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Officials Refusing To Approve Meese’s Financial Disclosure Form

January 8, 1988

WASHINGTON (AP) _ Justice Department officials are refusing to approve Attorney General Edwin Meese III’s financial disclosure form because of a possible conflict of interest involving his ownership of regional Bell telephone company stocks.

Meese and his wife, Ursula, held telephone stock worth $9,600 a year ago when Meese approved Justice Department recommendations to lift some restrictions on the businesses in which the regional Bell companies could engage.

The Bell stocks recently turned up on Meese’s much-revised financial disclosure form, which was reviewed last month by Janis Sposato, a career Justice Department attorney. She spotted a possible conflict and contacted independent counsel James McKay’s office, said federal law enforcement officials.

At that time, McKay told the department that for some time he had been investigating Meese’s ownership of the Bell stocks and official action concerning the companies, said the officials, speaking on condition of anonymity.

Meese has been under criminal investigation by McKay’s office since May 11 for his involvement with Wedtech Corp., a now-bankrupt Bronx, N.Y., defense contractor.

A Justice Department spokesman, Terry Eastland, said Thursday night that Meese’s ethics form ″has yet to be officially approved.″ Eastland said that the signing by Associate Attorney General Stephen Trott, the designated official for Meese’s ethics forms, won’t be forthcoming until McKay concludes his criminal investigation of Meese.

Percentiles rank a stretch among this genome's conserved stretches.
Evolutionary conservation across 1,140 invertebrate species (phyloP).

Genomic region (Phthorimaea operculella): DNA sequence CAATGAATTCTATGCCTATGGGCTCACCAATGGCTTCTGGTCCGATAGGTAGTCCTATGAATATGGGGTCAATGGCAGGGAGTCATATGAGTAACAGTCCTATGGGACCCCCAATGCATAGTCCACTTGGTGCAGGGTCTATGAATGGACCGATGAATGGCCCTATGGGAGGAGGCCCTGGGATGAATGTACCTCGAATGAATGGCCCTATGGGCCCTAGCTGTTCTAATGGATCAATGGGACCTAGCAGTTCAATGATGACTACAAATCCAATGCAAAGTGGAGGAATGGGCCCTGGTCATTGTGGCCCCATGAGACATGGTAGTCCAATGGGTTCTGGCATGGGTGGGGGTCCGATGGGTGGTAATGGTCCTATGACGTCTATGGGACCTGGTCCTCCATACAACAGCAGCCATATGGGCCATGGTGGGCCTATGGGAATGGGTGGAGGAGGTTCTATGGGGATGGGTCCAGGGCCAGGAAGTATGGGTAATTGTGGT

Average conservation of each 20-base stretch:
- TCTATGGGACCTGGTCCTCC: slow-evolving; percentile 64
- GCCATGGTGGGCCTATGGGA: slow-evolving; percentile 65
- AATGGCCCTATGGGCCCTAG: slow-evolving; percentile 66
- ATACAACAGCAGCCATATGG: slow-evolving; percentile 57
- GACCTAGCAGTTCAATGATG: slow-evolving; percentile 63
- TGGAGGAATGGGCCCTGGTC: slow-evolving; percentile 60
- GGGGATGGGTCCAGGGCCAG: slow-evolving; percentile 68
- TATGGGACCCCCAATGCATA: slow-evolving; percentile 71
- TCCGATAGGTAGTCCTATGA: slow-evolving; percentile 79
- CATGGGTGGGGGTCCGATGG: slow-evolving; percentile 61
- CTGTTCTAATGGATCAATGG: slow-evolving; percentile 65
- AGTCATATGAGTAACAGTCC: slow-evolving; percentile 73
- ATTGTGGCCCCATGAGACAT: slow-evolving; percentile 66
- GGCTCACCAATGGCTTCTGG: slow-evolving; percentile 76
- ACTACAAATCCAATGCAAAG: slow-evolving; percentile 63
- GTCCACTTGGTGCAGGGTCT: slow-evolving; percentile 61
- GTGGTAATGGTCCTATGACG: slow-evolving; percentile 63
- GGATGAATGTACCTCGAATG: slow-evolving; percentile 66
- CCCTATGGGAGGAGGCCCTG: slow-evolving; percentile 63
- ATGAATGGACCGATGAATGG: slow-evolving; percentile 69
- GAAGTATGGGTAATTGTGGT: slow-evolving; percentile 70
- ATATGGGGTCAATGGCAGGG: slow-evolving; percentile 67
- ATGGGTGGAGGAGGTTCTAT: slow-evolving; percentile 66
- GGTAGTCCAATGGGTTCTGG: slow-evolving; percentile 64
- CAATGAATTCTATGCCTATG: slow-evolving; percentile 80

The spot for Trott’s signature is adjacent to a box on the disclosure form which states: ″The information contained in this report discloses no conflict of interest under applicable laws and regulations.″

Meese has refused to remove himself from the Justice Department’s efforts to supervise the breakup of American Telephone & Telegraph Co.

One of Meese’s attorneys, James Rocap, predicted McKay’s inquiry will conclude there was nothing improper about Meese’s actions on behalf of the regional Bell companies at a time when he owned stock in them.

Last Jan. 20, Meese obtained a waiver from the White House allowing him to remain involved in Justice Department decisions regarding the Bell companies, despite his investments in them.

However, the waiver by then-White House counsel Peter Wallison was based on Meese’s assertion that he already had sold the stock and that in any event the holdings were too small to pose a conflict.

But, in fact, as Meese’s recently released financial disclosure form shows, the attorney general never sold the stock because he and his wife lost the stock certificates and haven’t gotten replacements.

Last February, Meese approved Justice Department recommendations which generally supported seven regional phone companies’ requests that they be permitted to offer long-distance phone service in certain areas. Meese also said the regional Bell companies should be permitted to manufacture telephone equipment and provide electronic information services such as home banking.

The federal judge overseeing the breakup of AT&T, however, refused to allow the so-called Baby Bells into manufacturing or long-distance service. He did allow them to transmit information services but said they could not provide the information itself.

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